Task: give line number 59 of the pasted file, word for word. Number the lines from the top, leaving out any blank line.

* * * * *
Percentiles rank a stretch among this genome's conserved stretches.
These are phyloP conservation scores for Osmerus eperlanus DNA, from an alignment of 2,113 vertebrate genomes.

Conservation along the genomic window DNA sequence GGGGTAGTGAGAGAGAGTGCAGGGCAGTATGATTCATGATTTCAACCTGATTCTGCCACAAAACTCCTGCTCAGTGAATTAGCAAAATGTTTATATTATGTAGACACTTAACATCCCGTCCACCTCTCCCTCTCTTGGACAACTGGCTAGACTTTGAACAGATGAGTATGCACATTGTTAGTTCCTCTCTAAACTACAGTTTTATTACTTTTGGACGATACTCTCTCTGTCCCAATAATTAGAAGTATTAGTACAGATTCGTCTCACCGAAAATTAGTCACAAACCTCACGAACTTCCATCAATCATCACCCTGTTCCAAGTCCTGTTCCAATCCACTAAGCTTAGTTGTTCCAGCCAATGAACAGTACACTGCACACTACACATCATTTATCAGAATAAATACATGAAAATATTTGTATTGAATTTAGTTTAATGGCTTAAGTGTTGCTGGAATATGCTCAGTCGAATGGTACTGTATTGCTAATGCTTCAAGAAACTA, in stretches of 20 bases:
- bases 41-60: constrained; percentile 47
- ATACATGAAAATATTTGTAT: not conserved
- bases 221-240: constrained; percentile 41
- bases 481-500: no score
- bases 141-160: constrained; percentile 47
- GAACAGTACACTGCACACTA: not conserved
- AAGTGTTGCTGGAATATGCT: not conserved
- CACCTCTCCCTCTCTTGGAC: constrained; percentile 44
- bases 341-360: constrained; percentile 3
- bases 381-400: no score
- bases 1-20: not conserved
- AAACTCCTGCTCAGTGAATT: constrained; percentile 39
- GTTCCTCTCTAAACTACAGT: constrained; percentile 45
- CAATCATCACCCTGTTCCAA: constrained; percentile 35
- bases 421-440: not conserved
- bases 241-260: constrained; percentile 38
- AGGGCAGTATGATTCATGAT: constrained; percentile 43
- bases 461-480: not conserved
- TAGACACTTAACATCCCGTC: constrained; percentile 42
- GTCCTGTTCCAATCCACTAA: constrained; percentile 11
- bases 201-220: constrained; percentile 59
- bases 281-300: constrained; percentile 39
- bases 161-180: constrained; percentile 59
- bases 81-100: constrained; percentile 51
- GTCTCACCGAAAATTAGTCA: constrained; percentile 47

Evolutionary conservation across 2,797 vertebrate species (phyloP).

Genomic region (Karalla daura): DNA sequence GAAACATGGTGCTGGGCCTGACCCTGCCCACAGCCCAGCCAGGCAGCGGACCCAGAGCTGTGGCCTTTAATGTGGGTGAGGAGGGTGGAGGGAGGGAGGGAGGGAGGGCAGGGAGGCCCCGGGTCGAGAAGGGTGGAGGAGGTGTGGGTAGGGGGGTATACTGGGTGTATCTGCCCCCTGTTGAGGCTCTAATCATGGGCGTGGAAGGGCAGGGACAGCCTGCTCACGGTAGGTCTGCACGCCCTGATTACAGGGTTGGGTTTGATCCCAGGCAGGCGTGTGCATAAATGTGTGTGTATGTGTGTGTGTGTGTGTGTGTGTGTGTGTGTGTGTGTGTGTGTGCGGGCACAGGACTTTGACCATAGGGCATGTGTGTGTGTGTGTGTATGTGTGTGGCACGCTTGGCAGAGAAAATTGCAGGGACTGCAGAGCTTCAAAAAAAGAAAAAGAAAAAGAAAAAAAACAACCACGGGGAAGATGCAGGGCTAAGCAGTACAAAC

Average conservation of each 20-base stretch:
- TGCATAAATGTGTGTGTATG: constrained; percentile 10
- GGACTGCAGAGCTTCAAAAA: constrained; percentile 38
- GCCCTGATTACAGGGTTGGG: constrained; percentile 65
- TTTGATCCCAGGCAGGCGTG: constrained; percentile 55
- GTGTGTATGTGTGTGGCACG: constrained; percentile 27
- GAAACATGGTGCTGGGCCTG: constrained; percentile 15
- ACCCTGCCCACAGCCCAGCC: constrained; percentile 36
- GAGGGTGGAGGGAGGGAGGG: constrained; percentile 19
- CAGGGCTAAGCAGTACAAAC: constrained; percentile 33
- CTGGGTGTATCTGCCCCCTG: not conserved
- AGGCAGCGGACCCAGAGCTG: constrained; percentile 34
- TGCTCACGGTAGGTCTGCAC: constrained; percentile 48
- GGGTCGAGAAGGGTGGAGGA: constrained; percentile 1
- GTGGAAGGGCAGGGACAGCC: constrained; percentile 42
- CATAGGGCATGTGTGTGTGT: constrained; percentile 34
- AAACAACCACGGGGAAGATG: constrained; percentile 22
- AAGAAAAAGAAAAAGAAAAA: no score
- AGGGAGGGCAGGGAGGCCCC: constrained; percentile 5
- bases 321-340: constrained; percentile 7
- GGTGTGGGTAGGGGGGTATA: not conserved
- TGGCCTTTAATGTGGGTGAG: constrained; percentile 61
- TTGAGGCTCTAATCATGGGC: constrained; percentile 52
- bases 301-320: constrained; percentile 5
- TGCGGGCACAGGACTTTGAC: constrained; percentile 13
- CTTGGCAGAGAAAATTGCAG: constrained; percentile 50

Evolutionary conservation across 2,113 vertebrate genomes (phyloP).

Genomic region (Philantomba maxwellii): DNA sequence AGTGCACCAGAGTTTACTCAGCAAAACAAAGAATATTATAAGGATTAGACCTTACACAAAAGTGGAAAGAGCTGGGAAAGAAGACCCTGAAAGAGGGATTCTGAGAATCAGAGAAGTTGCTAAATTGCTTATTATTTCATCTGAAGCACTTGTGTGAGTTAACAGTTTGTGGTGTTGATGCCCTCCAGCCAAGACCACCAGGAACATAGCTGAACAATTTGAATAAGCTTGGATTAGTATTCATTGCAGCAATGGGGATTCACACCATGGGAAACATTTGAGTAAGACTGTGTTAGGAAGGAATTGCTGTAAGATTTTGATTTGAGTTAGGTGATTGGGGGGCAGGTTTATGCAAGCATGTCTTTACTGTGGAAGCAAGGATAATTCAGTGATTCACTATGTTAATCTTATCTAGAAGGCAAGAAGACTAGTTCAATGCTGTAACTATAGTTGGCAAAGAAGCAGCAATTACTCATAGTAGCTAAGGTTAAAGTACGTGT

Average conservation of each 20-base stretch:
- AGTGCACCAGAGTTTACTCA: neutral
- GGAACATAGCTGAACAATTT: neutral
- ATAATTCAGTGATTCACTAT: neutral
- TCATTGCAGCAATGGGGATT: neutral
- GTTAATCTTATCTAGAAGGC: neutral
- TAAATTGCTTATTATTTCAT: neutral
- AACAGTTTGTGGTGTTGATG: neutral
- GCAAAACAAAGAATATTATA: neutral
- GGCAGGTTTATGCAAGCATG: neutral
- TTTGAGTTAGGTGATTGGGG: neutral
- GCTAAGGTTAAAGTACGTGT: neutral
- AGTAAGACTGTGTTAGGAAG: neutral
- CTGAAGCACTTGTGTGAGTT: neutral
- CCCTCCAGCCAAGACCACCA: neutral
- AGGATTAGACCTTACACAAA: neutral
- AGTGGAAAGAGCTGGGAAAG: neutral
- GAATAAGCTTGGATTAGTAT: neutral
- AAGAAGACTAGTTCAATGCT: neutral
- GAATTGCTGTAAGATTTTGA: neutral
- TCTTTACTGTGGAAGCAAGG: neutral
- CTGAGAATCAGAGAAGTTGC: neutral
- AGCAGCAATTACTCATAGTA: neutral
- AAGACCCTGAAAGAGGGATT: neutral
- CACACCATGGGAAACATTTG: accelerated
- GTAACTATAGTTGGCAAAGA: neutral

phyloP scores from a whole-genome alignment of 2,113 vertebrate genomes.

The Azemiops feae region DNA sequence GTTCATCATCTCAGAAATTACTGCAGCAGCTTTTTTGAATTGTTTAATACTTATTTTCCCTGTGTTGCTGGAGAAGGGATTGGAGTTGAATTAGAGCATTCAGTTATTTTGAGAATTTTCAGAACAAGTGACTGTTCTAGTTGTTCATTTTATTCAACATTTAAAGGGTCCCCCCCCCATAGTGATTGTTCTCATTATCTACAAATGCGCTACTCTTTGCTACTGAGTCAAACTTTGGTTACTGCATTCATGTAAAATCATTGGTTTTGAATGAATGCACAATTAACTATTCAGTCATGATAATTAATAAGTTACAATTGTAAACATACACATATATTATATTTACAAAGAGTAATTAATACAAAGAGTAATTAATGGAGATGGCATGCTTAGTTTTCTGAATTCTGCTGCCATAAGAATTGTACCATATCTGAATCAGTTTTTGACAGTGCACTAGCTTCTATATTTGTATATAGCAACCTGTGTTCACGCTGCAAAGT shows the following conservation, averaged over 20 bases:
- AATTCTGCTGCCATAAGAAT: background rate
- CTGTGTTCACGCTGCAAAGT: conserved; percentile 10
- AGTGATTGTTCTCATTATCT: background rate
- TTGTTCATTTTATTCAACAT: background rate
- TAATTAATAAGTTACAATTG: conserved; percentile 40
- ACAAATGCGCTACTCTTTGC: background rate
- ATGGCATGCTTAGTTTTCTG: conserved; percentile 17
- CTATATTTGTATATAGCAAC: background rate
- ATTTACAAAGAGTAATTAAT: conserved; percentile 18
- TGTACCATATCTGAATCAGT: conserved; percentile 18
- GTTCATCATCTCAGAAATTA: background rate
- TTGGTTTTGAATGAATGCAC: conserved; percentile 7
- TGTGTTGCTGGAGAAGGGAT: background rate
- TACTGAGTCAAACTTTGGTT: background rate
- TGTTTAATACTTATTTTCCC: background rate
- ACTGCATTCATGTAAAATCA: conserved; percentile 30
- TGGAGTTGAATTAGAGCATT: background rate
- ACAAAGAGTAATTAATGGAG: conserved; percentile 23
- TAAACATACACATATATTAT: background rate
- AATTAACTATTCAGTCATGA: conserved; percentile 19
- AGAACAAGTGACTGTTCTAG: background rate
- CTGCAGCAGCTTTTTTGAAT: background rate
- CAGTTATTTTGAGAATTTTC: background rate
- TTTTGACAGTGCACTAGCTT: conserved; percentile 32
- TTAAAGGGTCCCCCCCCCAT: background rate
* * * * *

Average conservation of each 20-base stretch: